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More to life than inflation? Indonesia is just asking

Daniel Moss
Daniel Moss9/4/2022 08:51 PM GMT+08  • 4 min read
More to life than inflation? Indonesia is just asking
Indonesia's president Joko Widodo / Photo: Bloomberg
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These are inauspicious times to be challenging the primacy of fighting inflation. Yet that is precisely what Indonesia, an emerging market icon that constantly frets about the strength and durability of capital flows, is contemplating. It doesn’t have to end in tears — if managed well.

With consumer prices escalating around the world, it’s a brave nation that asks its central bank to do much more than contain the cost of living. Policy makers have been chastised for not acting sooner, and more forcefully, to rein in inflation. Ominous noises are rumbling in Britain, Australia, New Zealand and Canada about altering mandates to sharpen the focus on prices. Would it be a tragedy if a big developing country struck out in the opposite direction?

It would certainly be ironic, given that Bank Indonesia was remade along western lines after the Asian financial crisis of the late 1990s. BI’s official job is defined by the quest for price and currency stability. Lawmakers in Jakarta have chafed that the framework is too narrow and are making another run at broadening the central bank’s remit to support jobs and growth as well. Also under consideration is enshrining a form of debt monetization — the direct purchase of bonds from the government — in the bank’s charter. Jakarta took such a step during the pandemic, billing it as a temporary measure aimed at buttressing state coffers in a time of crisis. It was initially contentious, but Southeast Asia’s largest economy suffered no real run on its currency or investor flight. In other words, they got away with it.

When the possibility of adjustments to BI’s directives first surfaced in 2020, they met with some outcry. They would compromise independence, tut-tutted critics, overlooking that some banks considered the global benchmarks such as the Federal Reserve and the Bank of England, had labour or growth mandates. Though let’s not forget that then, inflation was low and thought likely to stay that way. Central banks with dual mandates were praised for their Midas touch. It seemed unfair to turn on Indonesia for wanting to go down the same route.

Now, with inflation resurgent and public health crises still lingering, the role and shape of central banks is up for grabs. Did officials spend too much time chasing historic lows in unemployment only to store up problems for later? Are ambitions to reduce racial and gender disparities in the labour market really something that monetary institutions should worry about? The idea that attentiveness to climate change be part of their portfolios and included in stress tests of lenders remains controversial.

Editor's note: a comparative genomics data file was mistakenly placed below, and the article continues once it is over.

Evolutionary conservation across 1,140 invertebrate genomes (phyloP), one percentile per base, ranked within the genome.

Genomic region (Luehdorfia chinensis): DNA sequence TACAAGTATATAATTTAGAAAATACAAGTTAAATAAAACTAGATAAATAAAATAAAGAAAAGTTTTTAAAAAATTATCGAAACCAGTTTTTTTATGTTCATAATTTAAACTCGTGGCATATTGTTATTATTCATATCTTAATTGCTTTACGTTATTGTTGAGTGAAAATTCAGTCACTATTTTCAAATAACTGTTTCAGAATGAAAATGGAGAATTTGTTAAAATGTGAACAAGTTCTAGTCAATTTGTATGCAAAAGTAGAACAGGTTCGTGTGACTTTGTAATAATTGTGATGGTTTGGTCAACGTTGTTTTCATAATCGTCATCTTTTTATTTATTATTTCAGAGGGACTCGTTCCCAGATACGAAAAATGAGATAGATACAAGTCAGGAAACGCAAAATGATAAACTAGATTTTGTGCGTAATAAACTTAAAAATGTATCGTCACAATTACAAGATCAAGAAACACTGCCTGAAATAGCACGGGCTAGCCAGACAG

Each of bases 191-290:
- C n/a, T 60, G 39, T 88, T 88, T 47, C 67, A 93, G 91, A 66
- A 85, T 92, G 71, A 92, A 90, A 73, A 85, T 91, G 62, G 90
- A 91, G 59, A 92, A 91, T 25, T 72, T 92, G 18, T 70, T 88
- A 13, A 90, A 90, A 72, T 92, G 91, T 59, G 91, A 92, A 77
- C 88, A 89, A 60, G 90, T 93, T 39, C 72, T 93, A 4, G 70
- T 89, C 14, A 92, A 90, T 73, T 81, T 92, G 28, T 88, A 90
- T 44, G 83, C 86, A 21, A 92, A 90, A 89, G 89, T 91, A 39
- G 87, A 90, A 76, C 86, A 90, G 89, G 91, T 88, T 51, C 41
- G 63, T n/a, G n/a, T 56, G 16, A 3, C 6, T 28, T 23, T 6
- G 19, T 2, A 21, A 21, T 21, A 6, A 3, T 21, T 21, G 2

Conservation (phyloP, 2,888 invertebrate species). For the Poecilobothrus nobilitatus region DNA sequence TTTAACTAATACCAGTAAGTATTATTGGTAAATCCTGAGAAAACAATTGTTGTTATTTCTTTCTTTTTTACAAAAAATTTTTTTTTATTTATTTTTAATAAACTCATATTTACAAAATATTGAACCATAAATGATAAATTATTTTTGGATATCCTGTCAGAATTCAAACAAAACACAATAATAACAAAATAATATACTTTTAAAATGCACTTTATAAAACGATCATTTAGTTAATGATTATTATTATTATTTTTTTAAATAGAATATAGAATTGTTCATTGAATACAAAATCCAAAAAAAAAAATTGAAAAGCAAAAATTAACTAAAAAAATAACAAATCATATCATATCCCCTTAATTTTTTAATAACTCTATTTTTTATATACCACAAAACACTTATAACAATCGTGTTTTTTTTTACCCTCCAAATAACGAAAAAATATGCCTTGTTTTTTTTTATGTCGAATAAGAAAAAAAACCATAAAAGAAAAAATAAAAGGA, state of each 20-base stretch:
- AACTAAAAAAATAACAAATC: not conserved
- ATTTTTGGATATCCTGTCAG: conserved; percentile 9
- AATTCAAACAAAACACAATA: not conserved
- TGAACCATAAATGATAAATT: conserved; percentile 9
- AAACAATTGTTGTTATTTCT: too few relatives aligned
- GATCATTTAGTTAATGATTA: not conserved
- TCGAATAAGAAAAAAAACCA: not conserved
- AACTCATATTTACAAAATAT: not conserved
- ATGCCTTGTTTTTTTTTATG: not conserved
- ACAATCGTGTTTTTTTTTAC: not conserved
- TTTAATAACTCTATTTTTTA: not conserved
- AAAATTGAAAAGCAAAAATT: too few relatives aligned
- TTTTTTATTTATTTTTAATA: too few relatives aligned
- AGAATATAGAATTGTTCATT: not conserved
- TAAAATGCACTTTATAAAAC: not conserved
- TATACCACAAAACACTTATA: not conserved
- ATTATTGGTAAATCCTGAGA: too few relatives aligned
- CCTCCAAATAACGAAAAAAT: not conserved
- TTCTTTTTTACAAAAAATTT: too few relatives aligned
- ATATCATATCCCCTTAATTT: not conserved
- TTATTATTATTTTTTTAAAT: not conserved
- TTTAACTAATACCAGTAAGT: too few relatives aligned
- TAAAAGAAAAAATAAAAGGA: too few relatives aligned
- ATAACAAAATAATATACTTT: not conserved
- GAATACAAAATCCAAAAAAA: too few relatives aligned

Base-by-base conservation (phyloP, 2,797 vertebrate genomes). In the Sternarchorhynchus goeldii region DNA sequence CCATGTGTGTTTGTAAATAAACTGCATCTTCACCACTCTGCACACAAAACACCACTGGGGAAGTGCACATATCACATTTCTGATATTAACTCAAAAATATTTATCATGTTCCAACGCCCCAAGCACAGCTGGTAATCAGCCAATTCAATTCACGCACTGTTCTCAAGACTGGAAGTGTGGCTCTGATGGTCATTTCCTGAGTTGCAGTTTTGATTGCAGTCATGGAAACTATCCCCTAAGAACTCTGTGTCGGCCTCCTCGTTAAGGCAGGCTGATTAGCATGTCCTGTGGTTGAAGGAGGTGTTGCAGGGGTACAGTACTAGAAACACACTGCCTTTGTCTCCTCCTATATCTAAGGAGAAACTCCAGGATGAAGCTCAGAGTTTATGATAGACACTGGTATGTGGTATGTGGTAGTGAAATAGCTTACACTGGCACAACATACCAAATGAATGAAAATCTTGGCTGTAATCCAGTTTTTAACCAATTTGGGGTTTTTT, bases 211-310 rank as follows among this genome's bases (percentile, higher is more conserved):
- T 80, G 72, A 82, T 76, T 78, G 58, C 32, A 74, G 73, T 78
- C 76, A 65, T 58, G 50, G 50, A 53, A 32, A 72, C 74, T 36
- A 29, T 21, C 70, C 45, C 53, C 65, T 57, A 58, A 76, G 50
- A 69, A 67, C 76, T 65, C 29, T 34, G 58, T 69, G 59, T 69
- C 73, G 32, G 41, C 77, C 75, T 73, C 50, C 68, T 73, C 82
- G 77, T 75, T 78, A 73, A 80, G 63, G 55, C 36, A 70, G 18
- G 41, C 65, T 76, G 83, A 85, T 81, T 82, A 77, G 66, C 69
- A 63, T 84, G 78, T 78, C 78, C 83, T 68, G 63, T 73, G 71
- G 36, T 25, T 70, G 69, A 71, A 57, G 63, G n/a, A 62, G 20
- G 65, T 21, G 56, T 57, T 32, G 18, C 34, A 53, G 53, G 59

Liz Truss, the UK’s likely next prime minister, has talked vaguely about changing the law so that the Bank of England is more devoted to inflation-busting. The performances of the Reserve Bank of Australia and its New Zealand counterpart are under review by outside panels. You can interpret the maneuvering in Indonesia as part of a broader tussle about the scope of central bank power and where it ought to applied.

See also: Marcos gets US$6.5 bil investment pledges from Singapore trip

President Joko Widodo has endorsed the thrust of the mooted reforms, so some change is likely. The next question is how to translate these mandates. BI has an inflation target of between 2% and 4%; price gains are exceeding that and interest rates are climbing. Further tightening is anticipated. Most inflation targets have a “2” in them somewhere. Few — if any — have a number attached to the jobless rate or gross domestic product. They tend to be vague, which can be good. It gives monetary chiefs some leeway.

Jokowi promised during his first five-year term to boost GDP growth toward 7% from the average rate of about 5%, where it remains stuck as he enters the home stretch of his second term. Maybe BI just needs to be seen to acknowledge that it has some role in keeping that prospect alive, even if it isn't achieved. Or at least, not be seen to stand in the way. As a last resort, there is always the piggy-bank of bond purchases.

With its natural wealth highly unequally shared among a population of 270 million scattered across some 17,000 islands, Indonesia may not exactly be a template for the rest of the world. But the arguments will be heard elsewhere as the social and business costs of returning inflation to comfortable levels bite. Autonomy for central banks, a rallying cry for decades, is still the base case. But look for that orthodoxy to come under duress. Over to you, Jakarta. - Bloomberg Opinion

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